Mr. GALDOS: Yes, it has. It has, indeed. A lot of time has gone since the earthquake started in the Pacific, so you know, experts believe that there's no chance a tsunami is going to hit the coast.

YDSTIE: I understand that state doctors have been on a national strike. How has that affected efforts to aid the victims of this earthquake?

Mr. GALDOS: Well, the doctors actually ended - they lifted the strike last night and they've offered to work. And at the moment the strike has been lifted and there's no signs that it's going to restart again.

YDSTIE: What about the government response? Do you have a sense of whether that's being effective and running smoothly?

Mr. GALDOS: We don't know yet. The president has spoken and he has asked for the population to be calm. He has ordered a couple of ministers to go down to the south to assess the situation. And as I mentioned before, I think at the moment there's not much information about what happened.

YDSTIE: Thank you very much.

Mr. GALDOS: You're welcome.

YDSTIE: Guillermo Galdos is a freelance reporter in Peru.

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Powerful Quake Kills Hundreds in Peru

Hear Guillermo Galdos, En Route to Ica, Peru

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A man collects his belongings in Ica Aug. 16, 2007, after a massive 8.0-magnitude earthquake rocked Peru on Aug. 15, 2007. Eitan Abramovich/AFP/Getty Images hide caption

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Eitan Abramovich/AFP/Getty Images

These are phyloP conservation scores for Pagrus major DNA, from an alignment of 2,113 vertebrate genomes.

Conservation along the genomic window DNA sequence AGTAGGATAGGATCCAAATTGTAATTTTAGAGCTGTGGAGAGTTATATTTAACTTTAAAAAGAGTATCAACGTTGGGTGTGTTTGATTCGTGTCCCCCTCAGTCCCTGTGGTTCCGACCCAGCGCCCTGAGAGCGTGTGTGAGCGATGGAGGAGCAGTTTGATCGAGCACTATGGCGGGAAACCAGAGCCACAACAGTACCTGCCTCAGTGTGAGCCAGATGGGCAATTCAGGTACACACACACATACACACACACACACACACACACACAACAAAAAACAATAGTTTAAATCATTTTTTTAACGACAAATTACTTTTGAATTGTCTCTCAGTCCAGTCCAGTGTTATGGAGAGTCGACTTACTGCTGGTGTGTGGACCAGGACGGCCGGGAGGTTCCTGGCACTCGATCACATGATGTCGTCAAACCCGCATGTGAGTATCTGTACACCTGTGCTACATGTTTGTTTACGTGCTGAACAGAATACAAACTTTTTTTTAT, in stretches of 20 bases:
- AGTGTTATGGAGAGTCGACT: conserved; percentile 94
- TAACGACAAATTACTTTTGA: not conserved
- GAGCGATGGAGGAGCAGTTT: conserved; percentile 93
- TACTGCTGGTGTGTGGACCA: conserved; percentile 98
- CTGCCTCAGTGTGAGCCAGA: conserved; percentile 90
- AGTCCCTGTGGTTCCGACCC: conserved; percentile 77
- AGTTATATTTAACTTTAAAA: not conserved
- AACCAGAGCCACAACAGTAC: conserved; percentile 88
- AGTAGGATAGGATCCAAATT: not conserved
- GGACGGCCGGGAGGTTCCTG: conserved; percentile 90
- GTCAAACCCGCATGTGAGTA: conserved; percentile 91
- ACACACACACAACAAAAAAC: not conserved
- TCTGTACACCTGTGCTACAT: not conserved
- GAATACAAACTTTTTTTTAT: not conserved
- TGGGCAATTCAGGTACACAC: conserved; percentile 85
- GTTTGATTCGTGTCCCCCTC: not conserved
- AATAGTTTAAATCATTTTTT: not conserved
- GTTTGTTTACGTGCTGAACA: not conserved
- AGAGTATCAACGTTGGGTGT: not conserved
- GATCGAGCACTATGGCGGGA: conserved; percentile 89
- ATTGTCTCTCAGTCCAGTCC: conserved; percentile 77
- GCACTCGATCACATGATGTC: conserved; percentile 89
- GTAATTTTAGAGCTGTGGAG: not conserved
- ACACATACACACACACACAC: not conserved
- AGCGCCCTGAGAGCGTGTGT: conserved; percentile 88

A man collects his belongings in Ica Aug. 16, 2007, after a massive 8.0-magnitude earthquake rocked Peru on Aug. 15, 2007.

Eitan Abramovich/AFP/Getty Images

Worst Earthquakes by Magnitude Since 1900

1. Chile (1960): 9.5

2. Alaska (1964): 9.2

3. Off Northern Sumatra Coast (2004): 9.1

4. Kamchatka (1952): 9.0

5. Off Ecuador Coast (1906): 8.8

6. Alaska (1965): 8.7

7. Northern Sumatra (2005): 8.6

8. Assam — Tibet (1950): 8.6

9. Alaska (1957): 8.6

10. Banda Sea (1938): 8.5

10. Kamchatka (1923): 8.5

10. Chile — Argentina Border (1922): 8.5

10. Kuril Islands (1963): 8.5

(Data from USGS)

Quake Help
A look at some of the international aid efforts for Peru following Tuesday's magnitude-8.0 earthquake:
INTERNATIONAL RED CROSS: Sending two planes of tents, water, other supplies; giving $205,000 from emergency fund for victims.
UNITED NATIONS: Officials say they have mobilized almost $1 million in aid from several U.N. agency.
EUROPEAN COMMUNITY: Announces at least $1.34 million in U.S. dollars as a contribution to international aid agencies for Peru.
COLOMBIA: Flying 20 tons of water, medicine, blankets and other aid, 20 rescue workers.
BRAZIL: Sending medicine, food and tents "as soon as possible."
The United States, Mexico, Spain, Chile and many other nations and organizations said they are ready to help and are assessing needs.

— Associated Press

Rescuers struggled to reach the center of destruction from a massive 8.0-magnitude quake that struck central Peru, killing at least 450 people and injuring more than 1,500. The toll was expected to rise.